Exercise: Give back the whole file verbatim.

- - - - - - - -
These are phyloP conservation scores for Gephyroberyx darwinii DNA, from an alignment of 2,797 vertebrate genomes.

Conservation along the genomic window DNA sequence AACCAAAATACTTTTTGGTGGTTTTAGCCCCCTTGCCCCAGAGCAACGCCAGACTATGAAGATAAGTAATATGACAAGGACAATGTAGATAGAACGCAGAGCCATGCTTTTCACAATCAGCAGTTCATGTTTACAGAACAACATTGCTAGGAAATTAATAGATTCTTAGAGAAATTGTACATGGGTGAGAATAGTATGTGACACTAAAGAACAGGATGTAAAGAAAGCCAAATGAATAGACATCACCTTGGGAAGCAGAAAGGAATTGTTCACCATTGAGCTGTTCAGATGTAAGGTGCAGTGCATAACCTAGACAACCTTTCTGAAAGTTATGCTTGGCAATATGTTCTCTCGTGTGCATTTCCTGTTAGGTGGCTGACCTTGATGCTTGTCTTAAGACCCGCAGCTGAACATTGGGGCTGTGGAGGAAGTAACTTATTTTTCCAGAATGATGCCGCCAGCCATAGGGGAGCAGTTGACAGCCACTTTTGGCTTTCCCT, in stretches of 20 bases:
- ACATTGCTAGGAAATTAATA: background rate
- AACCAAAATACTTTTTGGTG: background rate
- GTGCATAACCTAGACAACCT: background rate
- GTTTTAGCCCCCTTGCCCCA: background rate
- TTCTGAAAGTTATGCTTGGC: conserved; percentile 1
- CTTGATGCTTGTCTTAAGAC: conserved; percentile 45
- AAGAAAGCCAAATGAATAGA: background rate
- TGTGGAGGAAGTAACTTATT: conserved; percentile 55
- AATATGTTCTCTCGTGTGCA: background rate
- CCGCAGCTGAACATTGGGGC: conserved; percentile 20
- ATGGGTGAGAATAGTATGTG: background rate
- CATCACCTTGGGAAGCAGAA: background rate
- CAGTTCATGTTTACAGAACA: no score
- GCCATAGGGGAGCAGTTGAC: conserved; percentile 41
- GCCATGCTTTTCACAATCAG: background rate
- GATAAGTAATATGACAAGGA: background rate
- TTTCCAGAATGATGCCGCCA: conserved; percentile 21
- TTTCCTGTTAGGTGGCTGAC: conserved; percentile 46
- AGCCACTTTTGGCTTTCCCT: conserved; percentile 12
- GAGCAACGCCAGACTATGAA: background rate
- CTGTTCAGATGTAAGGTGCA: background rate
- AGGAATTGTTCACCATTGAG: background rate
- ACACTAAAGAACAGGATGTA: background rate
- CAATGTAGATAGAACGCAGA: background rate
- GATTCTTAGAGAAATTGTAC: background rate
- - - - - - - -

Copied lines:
These are phyloP conservation scores for Gephyroberyx darwinii DNA, from an alignment of 2,797 vertebrate genomes.

Conservation along the genomic window DNA sequence AACCAAAATACTTTTTGGTGGTTTTAGCCCCCTTGCCCCAGAGCAACGCCAGACTATGAAGATAAGTAATATGACAAGGACAATGTAGATAGAACGCAGAGCCATGCTTTTCACAATCAGCAGTTCATGTTTACAGAACAACATTGCTAGGAAATTAATAGATTCTTAGAGAAATTGTACATGGGTGAGAATAGTATGTGACACTAAAGAACAGGATGTAAAGAAAGCCAAATGAATAGACATCACCTTGGGAAGCAGAAAGGAATTGTTCACCATTGAGCTGTTCAGATGTAAGGTGCAGTGCATAACCTAGACAACCTTTCTGAAAGTTATGCTTGGCAATATGTTCTCTCGTGTGCATTTCCTGTTAGGTGGCTGACCTTGATGCTTGTCTTAAGACCCGCAGCTGAACATTGGGGCTGTGGAGGAAGTAACTTATTTTTCCAGAATGATGCCGCCAGCCATAGGGGAGCAGTTGACAGCCACTTTTGGCTTTCCCT, in stretches of 20 bases:
- ACATTGCTAGGAAATTAATA: background rate
- AACCAAAATACTTTTTGGTG: background rate
- GTGCATAACCTAGACAACCT: background rate
- GTTTTAGCCCCCTTGCCCCA: background rate
- TTCTGAAAGTTATGCTTGGC: conserved; percentile 1
- CTTGATGCTTGTCTTAAGAC: conserved; percentile 45
- AAGAAAGCCAAATGAATAGA: background rate
- TGTGGAGGAAGTAACTTATT: conserved; percentile 55
- AATATGTTCTCTCGTGTGCA: background rate
- CCGCAGCTGAACATTGGGGC: conserved; percentile 20
- ATGGGTGAGAATAGTATGTG: background rate
- CATCACCTTGGGAAGCAGAA: background rate
- CAGTTCATGTTTACAGAACA: no score
- GCCATAGGGGAGCAGTTGAC: conserved; percentile 41
- GCCATGCTTTTCACAATCAG: background rate
- GATAAGTAATATGACAAGGA: background rate
- TTTCCAGAATGATGCCGCCA: conserved; percentile 21
- TTTCCTGTTAGGTGGCTGAC: conserved; percentile 46
- AGCCACTTTTGGCTTTCCCT: conserved; percentile 12
- GAGCAACGCCAGACTATGAA: background rate
- CTGTTCAGATGTAAGGTGCA: background rate
- AGGAATTGTTCACCATTGAG: background rate
- ACACTAAAGAACAGGATGTA: background rate
- CAATGTAGATAGAACGCAGA: background rate
- GATTCTTAGAGAAATTGTAC: background rate